Fictionalised from transcribed interviews with a horse trainer called Sonia, Kathryn Scanlan’s Kick the Latch is an engrossing peek into the world of equestrian sport. For most of us, when we think of horses, we imagine rich breeders and the upper classes spending a day at the races. But Scanlan’s novel offers a lesser-known perspective – that of the trainers who spend long days tending to the racehorses with more knowledge than those who own them. Scanlan is the medium through which Sonia’s honest voice shares tales of debauchery, arduous shifts, athletic strength and exploitation of these highly skilled horse trainers.
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Kick the Latch reveals a harsh world portrayed through the many obscure phrases of jockeys. A world where flipping refers to the problematic eating habits of the jockeys, while slang terms tell of hazing rituals that rival the patriarchal horrors of fraternities. Through all this we can see Sonia’s love for the job, the pull of a unique role where her working days are spent tending to such mighty creatures and where intense connections are formed between trainers and the horses they care for.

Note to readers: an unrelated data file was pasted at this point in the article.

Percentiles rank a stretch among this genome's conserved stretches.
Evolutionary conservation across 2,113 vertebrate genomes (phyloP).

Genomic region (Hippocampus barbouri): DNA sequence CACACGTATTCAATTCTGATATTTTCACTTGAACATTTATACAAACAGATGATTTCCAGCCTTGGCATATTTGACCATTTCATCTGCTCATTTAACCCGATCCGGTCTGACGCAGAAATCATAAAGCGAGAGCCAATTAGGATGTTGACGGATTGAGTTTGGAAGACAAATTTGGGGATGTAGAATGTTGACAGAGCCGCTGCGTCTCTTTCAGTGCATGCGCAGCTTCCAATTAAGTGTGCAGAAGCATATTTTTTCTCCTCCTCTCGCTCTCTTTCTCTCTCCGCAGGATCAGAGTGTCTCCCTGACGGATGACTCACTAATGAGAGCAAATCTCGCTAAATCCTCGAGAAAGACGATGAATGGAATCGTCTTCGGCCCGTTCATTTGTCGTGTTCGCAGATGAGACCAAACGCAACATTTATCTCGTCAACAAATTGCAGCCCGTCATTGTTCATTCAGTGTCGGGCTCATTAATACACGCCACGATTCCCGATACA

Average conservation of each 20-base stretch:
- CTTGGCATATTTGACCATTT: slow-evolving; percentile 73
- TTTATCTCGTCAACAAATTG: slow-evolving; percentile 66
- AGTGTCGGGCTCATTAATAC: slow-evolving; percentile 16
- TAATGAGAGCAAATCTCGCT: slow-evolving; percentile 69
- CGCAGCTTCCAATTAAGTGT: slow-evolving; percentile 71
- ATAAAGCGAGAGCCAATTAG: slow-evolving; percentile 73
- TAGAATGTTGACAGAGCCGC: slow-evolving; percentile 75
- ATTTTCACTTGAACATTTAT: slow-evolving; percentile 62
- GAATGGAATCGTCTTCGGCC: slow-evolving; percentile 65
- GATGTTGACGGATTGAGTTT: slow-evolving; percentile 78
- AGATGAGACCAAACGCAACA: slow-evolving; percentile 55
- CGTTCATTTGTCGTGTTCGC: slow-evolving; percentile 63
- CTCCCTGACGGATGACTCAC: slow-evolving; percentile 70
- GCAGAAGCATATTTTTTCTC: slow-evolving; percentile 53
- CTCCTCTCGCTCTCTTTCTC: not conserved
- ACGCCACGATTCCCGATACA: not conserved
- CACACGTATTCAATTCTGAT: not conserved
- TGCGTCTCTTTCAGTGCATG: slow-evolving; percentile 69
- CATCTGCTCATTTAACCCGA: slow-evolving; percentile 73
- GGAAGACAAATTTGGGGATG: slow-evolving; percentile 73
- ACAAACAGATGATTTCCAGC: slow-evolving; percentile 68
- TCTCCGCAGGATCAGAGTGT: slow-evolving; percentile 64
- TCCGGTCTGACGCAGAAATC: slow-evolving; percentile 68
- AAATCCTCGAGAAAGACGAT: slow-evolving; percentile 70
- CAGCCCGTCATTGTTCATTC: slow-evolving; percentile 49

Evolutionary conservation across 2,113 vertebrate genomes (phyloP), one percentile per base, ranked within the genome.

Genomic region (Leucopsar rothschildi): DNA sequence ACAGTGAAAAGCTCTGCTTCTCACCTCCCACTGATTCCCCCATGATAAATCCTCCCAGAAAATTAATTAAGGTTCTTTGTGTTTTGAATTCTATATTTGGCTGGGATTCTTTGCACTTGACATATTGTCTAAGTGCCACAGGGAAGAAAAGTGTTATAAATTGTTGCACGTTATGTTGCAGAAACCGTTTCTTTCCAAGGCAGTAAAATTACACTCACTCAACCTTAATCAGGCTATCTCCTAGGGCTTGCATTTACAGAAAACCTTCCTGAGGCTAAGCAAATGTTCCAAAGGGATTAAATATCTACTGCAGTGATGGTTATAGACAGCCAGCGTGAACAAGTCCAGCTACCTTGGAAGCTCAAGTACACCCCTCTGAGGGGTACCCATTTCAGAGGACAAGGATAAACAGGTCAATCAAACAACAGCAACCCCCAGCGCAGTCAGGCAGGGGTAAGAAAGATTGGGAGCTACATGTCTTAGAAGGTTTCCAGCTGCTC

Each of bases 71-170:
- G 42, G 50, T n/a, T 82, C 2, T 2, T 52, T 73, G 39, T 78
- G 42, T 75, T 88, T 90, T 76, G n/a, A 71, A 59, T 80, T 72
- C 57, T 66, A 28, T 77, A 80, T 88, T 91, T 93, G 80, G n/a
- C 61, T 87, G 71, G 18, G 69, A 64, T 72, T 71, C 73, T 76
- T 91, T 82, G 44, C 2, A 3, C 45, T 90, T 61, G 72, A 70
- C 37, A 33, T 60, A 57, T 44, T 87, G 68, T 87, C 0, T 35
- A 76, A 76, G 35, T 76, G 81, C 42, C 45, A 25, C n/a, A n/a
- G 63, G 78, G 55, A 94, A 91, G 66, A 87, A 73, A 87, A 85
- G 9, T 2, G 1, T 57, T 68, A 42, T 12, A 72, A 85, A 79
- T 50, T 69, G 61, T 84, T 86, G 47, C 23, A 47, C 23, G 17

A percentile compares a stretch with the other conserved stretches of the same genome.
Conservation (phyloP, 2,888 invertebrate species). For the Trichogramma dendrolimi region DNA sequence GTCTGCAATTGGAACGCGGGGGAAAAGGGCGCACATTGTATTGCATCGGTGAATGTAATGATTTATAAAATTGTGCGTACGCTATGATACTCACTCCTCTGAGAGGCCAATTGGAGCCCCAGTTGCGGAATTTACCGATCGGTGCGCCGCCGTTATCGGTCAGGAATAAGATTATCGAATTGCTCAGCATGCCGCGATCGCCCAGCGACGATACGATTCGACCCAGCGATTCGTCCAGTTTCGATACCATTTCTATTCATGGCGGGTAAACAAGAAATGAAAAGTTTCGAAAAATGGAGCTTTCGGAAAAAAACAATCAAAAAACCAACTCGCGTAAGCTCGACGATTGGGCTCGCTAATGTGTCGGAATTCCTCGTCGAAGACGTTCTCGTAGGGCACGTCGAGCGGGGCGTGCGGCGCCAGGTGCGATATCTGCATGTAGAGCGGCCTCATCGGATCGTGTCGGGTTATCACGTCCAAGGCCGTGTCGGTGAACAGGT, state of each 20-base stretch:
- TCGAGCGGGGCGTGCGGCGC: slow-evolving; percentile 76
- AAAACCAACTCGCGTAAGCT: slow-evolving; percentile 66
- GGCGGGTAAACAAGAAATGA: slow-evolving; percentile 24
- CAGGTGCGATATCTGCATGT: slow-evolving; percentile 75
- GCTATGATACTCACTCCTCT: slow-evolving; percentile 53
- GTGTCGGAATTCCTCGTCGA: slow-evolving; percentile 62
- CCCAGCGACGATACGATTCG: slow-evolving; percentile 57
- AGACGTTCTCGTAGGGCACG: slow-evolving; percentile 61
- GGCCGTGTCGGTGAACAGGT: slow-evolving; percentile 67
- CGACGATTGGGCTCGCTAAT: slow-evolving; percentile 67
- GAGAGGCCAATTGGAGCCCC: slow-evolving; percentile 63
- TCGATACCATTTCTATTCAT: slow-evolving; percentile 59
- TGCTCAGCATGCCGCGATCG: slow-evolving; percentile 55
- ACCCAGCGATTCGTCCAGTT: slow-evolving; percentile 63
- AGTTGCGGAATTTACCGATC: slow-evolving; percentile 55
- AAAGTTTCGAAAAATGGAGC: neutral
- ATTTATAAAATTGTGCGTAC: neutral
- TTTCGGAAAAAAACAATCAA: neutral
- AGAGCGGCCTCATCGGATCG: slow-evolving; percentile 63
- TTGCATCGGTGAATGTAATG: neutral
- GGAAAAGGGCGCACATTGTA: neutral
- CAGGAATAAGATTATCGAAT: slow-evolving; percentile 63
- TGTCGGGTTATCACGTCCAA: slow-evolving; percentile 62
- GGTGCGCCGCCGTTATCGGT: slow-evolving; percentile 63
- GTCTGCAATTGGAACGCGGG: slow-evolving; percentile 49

Scanlan offers a unique insight into a world so often closed to us. This slim, punchy novel, told in fragments, delivers a blunt account divulging the brutality and compassion of an extreme sport. Scanlan does not shy away from the exploitation of trainer and horse alike. The treatment of both depending, like any other job, on the boss you have and the colleagues you work with – in Sonia’s case whether that be human or beast.
Billie Walker is a freelance writer